Federal law enforcement officials thwarted a potentially violent attack on Jewish and LGBTQ+ people, U.S. Attorney for New Jersey Philip Sellinger announced Thursday.
According to a criminal complaint filed in federal court in New Jersey, Omar Alkattoul, 18, of Sayreville, was charged with one count of transmitting a threat in interstate and foreign commerce the prior week.
Prosecutors allege that the teenager communicated with several people, some of whom he believed were ISIS operatives, about plans to attack Jewish people by shooting congregants at synagogues. He also told someone he had communicated with that he was targeting gay people and LGBTQ+ establishments.
A conviction could result in five years in prison and a $250,000 fine.
Using social media, Alkattoul posted an anti-Semitic diatribe stating he would attack a synagogue and threaten to kill Jewish people, Sellinger said in a statement.
“I was planning an attack, but it’s gonna take me years to prepare for it because I don’t have items and my parents do not like guns,” Alkattoul allegedly wrote in a message to an unidentified person, according to the criminal complaint. “I said I could be targeting a synagogue or gay night club.”
Alkattoul sent someone a link to the screed that outlined attacks on Jewish communities, the criminal complaint states. Authorities who found it on his cell phone said he allegedly sent the document to several people.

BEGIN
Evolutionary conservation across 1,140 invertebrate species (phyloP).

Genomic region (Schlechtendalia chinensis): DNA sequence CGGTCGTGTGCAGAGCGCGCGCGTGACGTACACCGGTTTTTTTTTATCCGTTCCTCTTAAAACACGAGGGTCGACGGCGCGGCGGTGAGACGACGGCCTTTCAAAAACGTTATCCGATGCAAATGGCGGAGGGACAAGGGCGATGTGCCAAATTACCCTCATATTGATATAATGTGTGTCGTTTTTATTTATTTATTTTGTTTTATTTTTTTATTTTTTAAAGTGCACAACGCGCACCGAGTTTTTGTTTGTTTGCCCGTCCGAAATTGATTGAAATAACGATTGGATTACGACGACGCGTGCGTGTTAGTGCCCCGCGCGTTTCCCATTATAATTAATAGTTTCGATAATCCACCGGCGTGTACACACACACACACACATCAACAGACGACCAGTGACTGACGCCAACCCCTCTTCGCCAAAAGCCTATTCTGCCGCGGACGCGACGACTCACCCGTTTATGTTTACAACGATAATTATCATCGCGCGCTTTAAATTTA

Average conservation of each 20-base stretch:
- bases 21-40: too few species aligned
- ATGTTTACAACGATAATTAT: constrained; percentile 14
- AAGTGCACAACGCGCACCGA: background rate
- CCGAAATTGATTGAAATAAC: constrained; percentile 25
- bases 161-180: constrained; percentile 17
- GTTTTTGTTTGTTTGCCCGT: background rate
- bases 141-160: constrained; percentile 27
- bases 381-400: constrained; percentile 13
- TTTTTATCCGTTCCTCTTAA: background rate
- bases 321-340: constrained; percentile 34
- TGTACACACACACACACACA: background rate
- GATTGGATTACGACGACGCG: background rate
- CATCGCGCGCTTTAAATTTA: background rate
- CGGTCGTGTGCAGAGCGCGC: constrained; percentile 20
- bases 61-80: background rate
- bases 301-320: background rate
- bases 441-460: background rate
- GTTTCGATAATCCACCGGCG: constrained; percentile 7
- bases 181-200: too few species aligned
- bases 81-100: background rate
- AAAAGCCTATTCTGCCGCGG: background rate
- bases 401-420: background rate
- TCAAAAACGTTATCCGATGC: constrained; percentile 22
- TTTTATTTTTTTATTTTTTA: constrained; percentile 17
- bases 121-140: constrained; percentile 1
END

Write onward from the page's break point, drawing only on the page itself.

According to Alkattoul, authorities said, he was out to avenge the killings of Muslims, including the mass shootings at two mosques in Christchurch, New Zealand, in 2019.
The complaint also states that he admitted to law enforcement that he had posted a message that included, “God cursed the Jewish people and God should burn gay people.” He added that he wrote that he would “face or curb stomp the next f****t” he saw, but it was in a chat about live-action roleplaying as religious extremists.
After warning of a “broad threat” against synagogues in the state on Tuesday, the FBI indicated on Friday that the threat had passed without identifying any suspects.
“No one should be targeted for violence or with acts of hate because of how they worship,” Sellinger said. “There is nothing the U.S. Attorney’s Office takes more seriously than threats to our communities of faith and places of worship.”